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Posts Tagged ‘LBO’

The WSJ has an article on Standard & Poor’s Valuation & Risk Strategies list of 10 publicly traded companies that could be LBO targets:

Analysts at S&P Valuation & Risk Strategies chose companies in the consumer discretionary and industrial sectors, because these sectors, along with financials, have been especially active for buyouts. Also, they picked companies that have market values of $1 billion to $4 billion, in keeping with the size of recent top LBOs. And finally, they picked companies trading at less than their respective industry’s coming year-end price-to-earnings ratio, which would indicate that the market currently undervalues them.

S&P’s top pick for an LBO is Eastman Kodak, with a market capitalization of roughly $1.2 billion. Private-equity firm KKR already owns a stake in Eastman Kodak. Here is the rest of the list:

  • Eastman Kodak ($1.2 billion)
  • Oshkosh ($2.8 billion)
  • GameStop ($2.9 billion)
  • EMCOR Group ($1.6 billion)
  • Cooper Tire & Rubber Co ($1.3 billion)
  • DSW ($1 billion)
  • TRW Automotive ($3.6 billion)
  • Dillard’s ($1.4 billion)
  • Alaska Air Group ($1.7 billion)
  • Gymboree ($1.2 billion)

Read the article.

No positions.

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Zero Hedge has another interesting post, A Quick And Dirty LBO Screen, on the potential for a wave of going private deals. Zero Hedge uses “a simplistic template from UBS” to identify the thirty companies that would “generate the highest stock return should they get acquired.”

Zero Hedge assumes:

…a 4.5x Debt/EBITDA pro forma leverage (as much as TPG would like, 10x leverage is not coming back…Unless Joe Cassano is hired to run Chrysler’s take private group), and also assuming a 40% equity portion in the transaction. In other words, these are the companies that at least on paper have the highest equity expansion potential in a 7.5x EV/EBITDA.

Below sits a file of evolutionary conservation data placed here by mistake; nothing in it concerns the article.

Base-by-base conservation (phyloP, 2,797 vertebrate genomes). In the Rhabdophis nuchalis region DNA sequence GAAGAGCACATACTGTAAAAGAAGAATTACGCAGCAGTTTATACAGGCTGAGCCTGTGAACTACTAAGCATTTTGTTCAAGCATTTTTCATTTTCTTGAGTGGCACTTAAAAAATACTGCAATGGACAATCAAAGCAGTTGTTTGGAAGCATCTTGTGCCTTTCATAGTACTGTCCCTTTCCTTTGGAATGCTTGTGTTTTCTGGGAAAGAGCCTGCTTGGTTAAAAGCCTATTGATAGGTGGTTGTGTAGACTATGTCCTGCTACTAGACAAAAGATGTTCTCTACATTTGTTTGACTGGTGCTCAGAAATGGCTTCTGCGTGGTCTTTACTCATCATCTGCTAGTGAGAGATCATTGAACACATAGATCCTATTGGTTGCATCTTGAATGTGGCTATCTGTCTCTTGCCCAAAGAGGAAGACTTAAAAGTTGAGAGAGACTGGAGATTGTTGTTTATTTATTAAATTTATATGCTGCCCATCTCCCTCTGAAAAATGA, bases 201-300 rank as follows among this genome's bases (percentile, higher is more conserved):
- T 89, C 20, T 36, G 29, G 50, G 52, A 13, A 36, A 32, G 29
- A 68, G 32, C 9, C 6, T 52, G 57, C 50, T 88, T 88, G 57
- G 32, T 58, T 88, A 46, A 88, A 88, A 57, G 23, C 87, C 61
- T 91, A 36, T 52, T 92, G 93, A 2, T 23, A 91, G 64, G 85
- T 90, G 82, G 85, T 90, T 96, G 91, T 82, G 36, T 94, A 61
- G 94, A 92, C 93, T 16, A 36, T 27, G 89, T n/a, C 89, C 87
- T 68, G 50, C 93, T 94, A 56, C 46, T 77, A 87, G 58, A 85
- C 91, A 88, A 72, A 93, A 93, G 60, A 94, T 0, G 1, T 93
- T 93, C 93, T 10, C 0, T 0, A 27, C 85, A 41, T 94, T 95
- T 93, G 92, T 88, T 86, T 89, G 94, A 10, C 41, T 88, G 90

Zero Hedge employs its typically elegant reasoning to identify the companies:

While this analysis ignores whether or not any of these companies actually generate substantial cash flow to cover pro forma interest, or are a logical fit for any financial acquiror, any company not on this list is likely already equity heavy and as a result even if acquired will not result in material upside.

This below list by no means suggests that any of these companies on it will be LBOed: it should merely be used a benchmark for modeling purposes.

Here’s the screen:

(Click to enlarge)

[Full Disclosure: No positions. This is neither a recommendation to buy or sell any securities. All information provided believed to be reliable and presented for information purposes only. Do your own research before investing in any security.]

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Zero Hedge has an interesting article, How To Capitalize On The Upcoming Irrationally Exuberant LBO Bubble, about “the imminent tidal wave of going private deals.” Privatisations are one of the means by which undervalued small capitalization stocks can “close their value gap.” Said Daniel J. Donoghue, Michael R. Murphy and Mark Buckley in Wall Street’s Endangered Species:

Management buy-outs can provide shareholders with the attractive control premiums currently experienced in the private M&A market. Alternatively, strategic mergers can immediately deliver large cap multiples to the small cap shareholder.

Bank of America’s Jeffrey Rosenberg sets the scene for what Zero Hedge calls “the LBO bubble v2:”

They’re back. The combination of the credit market resurgence and tight spreads, attractive equity valuations and ample private equity “dry powder” create the conditions for increasing the volumes of [leveraged buy-outs (LBOs)]. Whether deals will strike at the heart of the high grade market in the form of mega size transactions ($10b+) remains unclear, though the possibility clearly now exists. Unlike the most recent era, lower leverage and more prevalent change of control protections help to limit cram down losses. The IMS Health LBO illustrates the new LBO market dynamics – a $5.9B LBO funded with $3B in debt – where bank and mezzanine debt investors now augment the role of CLOs as key debt providers.